America’s EV Charging Network Is Struggling Under All the Demand
You can hardly turn on a television or open a magazine without facing an ad for some new electric vehicle (EV). As more automakers shift production focus to EVs and Americans grow more comfortable depending on them, EVs and PHEVs will soon outnumber traditional gasoline-powered cars. While many EV owners charge their EVs at home, many drivers rely on public EV charging stations.
The rise of the EV
The EV isn’t a new concept; it’s been around in one form or another for over a century but never gained a foothold over fossil-fuel-powered cars. Gas-powered cars won out partly because the oil industry made it convenient to stop for gas nearly anywhere.
While it’s still more convenient to fill a car’s gas tank than to recharge an EV battery at a public charging station, shifting national priorities opened the door for a new wave of EVs. The Wall Street Journal says EVs accounted for 5.8% of total automobile sales in 2022, with 807,180 units sold, up from 3.2% in 2021. For comparison, the number of cars sold in the U.S. dropped by 8% while EV sales increased.
Tesla’s grip on the U.S. EV market slipped from 72% of sales in 2021 to 65% last year as “legacy car companies roll out more models,” says The Wall Street Journal.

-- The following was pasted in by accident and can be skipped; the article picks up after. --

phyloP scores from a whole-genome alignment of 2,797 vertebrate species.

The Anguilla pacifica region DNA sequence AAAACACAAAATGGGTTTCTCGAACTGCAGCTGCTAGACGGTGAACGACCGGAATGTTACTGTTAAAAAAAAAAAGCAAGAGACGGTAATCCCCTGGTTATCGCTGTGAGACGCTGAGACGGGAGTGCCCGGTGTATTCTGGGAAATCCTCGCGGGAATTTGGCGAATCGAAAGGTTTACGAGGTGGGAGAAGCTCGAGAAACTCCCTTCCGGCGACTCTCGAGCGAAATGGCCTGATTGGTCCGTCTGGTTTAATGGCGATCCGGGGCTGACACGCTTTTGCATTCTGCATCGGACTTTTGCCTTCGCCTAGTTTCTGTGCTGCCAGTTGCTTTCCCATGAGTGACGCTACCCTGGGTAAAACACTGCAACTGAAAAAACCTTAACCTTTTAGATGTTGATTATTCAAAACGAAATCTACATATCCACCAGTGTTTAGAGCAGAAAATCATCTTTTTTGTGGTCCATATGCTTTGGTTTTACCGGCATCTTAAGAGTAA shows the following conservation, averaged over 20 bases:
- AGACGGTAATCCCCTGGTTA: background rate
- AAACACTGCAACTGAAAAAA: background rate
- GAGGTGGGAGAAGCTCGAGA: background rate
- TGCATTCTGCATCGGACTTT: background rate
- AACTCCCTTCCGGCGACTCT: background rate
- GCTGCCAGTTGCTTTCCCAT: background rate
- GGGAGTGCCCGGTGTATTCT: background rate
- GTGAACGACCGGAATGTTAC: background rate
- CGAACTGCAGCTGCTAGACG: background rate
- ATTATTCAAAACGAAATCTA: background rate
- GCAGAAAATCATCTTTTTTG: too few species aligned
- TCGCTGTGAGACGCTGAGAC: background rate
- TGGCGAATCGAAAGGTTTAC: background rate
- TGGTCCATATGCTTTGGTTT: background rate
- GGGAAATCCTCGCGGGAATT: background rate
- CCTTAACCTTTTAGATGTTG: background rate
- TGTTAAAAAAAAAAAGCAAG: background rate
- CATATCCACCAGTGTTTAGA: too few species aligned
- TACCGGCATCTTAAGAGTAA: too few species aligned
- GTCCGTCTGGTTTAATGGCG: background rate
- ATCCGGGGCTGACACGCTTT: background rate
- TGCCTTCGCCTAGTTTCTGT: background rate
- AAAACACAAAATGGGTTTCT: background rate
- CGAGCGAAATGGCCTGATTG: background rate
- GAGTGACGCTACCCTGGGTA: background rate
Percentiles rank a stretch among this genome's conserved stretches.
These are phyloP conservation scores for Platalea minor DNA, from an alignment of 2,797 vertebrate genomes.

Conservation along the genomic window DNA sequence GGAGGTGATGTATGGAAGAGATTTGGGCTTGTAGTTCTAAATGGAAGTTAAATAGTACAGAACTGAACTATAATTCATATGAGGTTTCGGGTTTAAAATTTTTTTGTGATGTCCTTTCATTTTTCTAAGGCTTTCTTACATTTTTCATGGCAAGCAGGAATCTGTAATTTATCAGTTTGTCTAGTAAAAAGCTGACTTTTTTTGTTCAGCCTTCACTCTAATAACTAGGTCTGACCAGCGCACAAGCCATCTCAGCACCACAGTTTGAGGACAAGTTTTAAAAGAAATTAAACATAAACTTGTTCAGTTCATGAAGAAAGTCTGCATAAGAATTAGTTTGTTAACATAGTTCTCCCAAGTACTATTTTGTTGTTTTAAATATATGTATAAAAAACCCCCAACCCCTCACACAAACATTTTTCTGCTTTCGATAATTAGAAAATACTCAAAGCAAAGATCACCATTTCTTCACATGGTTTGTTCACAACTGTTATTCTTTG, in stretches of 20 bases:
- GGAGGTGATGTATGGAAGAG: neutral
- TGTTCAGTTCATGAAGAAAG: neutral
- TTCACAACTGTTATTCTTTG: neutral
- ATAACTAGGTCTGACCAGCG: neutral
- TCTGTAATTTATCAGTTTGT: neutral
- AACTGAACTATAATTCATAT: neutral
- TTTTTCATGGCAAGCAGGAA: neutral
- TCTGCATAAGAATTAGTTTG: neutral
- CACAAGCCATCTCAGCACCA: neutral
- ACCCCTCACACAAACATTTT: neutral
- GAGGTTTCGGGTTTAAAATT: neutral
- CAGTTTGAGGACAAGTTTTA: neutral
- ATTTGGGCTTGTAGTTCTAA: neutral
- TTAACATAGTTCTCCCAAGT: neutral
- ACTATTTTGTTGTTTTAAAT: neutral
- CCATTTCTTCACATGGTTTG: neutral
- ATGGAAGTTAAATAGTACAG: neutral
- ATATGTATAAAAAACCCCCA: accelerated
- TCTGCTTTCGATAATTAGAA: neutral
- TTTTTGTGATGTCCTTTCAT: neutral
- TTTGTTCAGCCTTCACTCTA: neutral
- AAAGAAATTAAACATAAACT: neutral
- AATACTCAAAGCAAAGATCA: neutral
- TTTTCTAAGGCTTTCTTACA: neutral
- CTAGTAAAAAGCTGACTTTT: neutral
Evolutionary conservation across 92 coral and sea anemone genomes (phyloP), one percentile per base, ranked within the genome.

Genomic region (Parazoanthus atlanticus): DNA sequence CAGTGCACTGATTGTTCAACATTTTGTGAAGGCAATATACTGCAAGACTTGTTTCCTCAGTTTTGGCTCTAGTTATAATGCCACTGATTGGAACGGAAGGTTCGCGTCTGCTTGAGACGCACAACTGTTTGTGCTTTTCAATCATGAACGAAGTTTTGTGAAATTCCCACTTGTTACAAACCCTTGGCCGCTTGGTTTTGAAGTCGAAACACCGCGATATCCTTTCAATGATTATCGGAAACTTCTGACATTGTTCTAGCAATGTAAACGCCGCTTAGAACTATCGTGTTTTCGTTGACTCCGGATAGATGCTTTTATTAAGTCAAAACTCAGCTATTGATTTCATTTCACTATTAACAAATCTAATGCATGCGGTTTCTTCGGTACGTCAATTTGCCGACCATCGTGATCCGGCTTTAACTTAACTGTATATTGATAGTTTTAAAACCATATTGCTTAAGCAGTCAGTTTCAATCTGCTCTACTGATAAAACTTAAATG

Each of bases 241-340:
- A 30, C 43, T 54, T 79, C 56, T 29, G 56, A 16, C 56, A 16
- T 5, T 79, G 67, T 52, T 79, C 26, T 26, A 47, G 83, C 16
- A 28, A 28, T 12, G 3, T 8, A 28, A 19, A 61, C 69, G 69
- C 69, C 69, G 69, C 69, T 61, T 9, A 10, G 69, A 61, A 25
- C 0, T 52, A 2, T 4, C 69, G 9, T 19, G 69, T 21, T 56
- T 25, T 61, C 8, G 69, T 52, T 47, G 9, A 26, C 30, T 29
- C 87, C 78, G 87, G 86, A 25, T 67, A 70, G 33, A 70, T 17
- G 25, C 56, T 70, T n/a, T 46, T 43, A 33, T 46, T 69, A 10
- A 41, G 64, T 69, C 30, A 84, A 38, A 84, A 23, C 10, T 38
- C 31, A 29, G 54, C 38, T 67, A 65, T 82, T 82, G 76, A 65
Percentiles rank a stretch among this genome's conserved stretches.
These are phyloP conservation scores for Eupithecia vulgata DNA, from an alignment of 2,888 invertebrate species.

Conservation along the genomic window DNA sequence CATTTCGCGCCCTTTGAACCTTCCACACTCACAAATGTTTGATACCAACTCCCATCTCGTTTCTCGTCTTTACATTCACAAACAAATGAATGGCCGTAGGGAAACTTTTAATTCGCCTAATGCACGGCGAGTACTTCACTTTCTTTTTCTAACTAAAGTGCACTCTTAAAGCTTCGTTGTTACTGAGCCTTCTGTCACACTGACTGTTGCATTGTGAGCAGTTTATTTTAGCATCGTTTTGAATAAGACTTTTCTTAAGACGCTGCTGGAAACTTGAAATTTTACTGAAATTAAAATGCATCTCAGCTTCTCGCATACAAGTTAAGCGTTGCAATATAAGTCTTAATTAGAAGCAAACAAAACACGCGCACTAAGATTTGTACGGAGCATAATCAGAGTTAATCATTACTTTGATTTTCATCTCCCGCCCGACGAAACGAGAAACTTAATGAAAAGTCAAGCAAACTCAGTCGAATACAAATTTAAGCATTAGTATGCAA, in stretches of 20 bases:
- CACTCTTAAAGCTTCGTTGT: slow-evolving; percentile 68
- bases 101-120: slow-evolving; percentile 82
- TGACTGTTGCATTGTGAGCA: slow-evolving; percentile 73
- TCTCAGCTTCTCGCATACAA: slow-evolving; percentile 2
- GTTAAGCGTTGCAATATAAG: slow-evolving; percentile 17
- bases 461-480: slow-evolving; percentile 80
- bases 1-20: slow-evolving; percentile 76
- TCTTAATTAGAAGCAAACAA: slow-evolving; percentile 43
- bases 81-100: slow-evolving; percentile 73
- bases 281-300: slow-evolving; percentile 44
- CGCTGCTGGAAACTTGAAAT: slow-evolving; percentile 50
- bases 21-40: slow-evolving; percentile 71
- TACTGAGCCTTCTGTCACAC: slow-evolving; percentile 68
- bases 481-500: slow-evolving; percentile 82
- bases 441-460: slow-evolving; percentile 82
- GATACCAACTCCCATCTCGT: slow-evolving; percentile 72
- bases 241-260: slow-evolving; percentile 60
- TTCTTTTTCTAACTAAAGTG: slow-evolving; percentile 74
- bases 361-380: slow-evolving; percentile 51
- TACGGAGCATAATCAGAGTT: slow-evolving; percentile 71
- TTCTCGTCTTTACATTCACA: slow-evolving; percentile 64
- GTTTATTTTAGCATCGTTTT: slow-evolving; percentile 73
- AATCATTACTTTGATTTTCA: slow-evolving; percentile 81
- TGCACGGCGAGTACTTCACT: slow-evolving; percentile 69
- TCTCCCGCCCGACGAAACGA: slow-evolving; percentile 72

Ford Motor’s EV sales increased to capture 7.6% of U.S. sales in 2022, while Hyundai and Kia combined for 7.1%. General Motors, Volkswagen, and Nissan also lost EV market share in 2022. However, Rivian, an upstart EV pickup truck manufacturer, captured 2.6% of EV sales, going head-to-head with Ford’s F-150 Lightning EV.
America’s EV charging infrastructure is struggling to keep up with the demand.
With additional EVs hitting America’s roadways every day, the nation’s EV charging infrastructure “is failing to support” the increasing demand, says Robb Report. Although Tesla and Electrify America continue building public EV charging stations across the country, demand still outpaces supply.
In addition, a growing number of existing charge points need maintenance leading some users to resort to placing “sticky notes” on pedestals to inform the next user of its status.
America’s EV charging network solution
The solution to America’s EV charging network struggle is more support in the form of federal money. According to Pew, every U.S. state, the District of Columbia, and Puerto Rico has access to $5 billion of federal funds designated to “deploy plug-in charging systems for Americans’ growing fleet of electric vehicles.” $1.5 billion is already available for fiscal years 2022 and 2023, with the remainder released over five years.
The federal government specifically earmarked that money for building charging stations “along highway corridors that cover about 75,000 miles.” The Pew article says, “the goal is to create a convenient, reliable and affordable network” of charging stations at 50-mile intervals within a mile of an exit along those designated highway corridors.
Building new EV charging infrastructure is a significant first step. However, maintaining these new stations and older units across the country may present the tallest hurdle.